Born bipolar and dyslexic, and raised in a dysfunctional family, I became the outsider who delighted in taking on projects that conservatives generally considered beyond the pale of reasonableness. Drawing on my natural bipolar mania and dyslexic out-of-the-box thinking, I constructed grandiose visions of how the impossible could be conquered, visions that, Tom Sawyer like, I used to convince others to join the cause.  More often than not, vision met reality and my latest project quickly succumbed to ignoble defeat and was soon forgotten. Occasionally, however, a project worked and the improbable became reality. Challenge overcome, boredom soon set in, leading to yet another beat-the-system adventure in some new field, resulting in a (legal) “Catch Me if You Can” life.  These occasional successes became my polished adventure stories.
           On long plane flights, if someone kept buying me drinks, I entertained them with my life stories in chronological order. The glue that bound my adventure stories together was my classic lost and found first love story, but with a twist.  My first love was, of necessity, a secret one-way love; Cheryl was only twelve years old and  I was seventeen when I joined the Air Force. Would I come back and marry her as her mother commanded? First love lost but, over three decades later, found again. Rediscovery led to tragedy but, eventually, triumph. The uniform reaction by the end of the flight: you should write your memoir. As an octogenarian, I finally took their advice to heart.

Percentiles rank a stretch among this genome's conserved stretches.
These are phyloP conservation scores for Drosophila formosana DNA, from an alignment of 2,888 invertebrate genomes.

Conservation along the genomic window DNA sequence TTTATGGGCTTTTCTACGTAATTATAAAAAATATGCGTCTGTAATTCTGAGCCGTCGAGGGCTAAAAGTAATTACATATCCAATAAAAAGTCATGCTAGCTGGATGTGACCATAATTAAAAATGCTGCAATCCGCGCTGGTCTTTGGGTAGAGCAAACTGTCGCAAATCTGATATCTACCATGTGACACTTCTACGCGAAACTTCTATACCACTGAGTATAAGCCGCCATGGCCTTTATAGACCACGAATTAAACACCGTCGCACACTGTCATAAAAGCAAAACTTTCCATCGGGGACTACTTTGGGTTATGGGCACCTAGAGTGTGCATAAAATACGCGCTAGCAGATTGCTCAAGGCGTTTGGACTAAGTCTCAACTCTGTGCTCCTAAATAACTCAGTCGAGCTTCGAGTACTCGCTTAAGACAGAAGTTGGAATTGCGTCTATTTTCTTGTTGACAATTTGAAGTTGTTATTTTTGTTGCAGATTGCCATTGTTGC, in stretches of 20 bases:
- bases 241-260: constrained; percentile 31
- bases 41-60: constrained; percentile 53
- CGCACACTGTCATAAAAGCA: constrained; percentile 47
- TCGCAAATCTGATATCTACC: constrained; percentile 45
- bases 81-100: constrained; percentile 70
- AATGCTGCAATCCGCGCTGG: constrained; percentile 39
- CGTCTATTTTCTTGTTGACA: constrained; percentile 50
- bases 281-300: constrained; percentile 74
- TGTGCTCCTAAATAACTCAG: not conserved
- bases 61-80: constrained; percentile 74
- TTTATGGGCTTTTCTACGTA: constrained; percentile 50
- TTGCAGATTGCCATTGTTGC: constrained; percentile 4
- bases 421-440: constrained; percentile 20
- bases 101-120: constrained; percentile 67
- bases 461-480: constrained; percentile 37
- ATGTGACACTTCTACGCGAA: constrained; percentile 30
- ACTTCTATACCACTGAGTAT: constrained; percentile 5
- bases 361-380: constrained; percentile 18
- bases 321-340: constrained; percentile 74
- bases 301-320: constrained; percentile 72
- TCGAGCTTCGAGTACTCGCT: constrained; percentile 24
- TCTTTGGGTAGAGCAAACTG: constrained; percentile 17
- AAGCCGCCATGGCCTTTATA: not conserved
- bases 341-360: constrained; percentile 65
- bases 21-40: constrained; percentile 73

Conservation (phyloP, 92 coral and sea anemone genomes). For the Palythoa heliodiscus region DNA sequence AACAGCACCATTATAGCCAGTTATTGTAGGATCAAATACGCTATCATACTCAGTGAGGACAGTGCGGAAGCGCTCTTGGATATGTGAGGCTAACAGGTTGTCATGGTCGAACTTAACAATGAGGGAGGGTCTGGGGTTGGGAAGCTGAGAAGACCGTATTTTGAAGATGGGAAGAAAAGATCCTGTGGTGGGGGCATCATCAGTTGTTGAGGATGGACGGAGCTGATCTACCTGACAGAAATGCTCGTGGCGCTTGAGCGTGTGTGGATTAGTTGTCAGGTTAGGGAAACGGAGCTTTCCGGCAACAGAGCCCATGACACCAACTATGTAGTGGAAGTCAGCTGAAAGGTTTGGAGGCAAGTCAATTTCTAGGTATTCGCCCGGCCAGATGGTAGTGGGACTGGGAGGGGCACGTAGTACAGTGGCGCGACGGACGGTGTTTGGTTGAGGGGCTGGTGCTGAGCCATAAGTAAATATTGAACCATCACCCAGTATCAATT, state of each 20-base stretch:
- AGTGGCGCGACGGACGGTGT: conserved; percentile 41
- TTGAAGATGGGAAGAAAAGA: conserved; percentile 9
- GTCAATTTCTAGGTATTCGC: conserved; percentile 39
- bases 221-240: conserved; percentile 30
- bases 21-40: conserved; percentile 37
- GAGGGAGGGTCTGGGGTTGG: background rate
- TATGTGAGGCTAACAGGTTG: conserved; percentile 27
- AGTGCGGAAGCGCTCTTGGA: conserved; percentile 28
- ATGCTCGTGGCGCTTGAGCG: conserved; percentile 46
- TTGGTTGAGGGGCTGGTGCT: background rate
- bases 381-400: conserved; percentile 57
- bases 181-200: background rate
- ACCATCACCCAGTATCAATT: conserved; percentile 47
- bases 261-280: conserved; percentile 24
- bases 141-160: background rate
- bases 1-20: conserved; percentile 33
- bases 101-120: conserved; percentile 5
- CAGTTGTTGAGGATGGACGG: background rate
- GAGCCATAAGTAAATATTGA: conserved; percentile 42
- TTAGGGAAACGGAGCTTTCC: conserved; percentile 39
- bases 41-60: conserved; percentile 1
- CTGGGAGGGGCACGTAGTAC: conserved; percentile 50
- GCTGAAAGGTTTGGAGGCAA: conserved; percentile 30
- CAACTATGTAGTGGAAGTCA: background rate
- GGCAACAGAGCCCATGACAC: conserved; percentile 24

I began by researching the science behind life stories. You name it, there is some scientist studying every topic, no matter how esoteric. Dan McAdams, Professor of Psychology at Northwestern University, is Dr. Life Stories. He and his academic offspring have collected and analyzed the life stories of thousands of people from all walks of life. How, given their genetic heritage, personality traits, and childhood environment, did their lives unfold as adults? Dan’s book, Stories We Live By: Personal Myths and the Making of the Self, is a classic and has been my guide.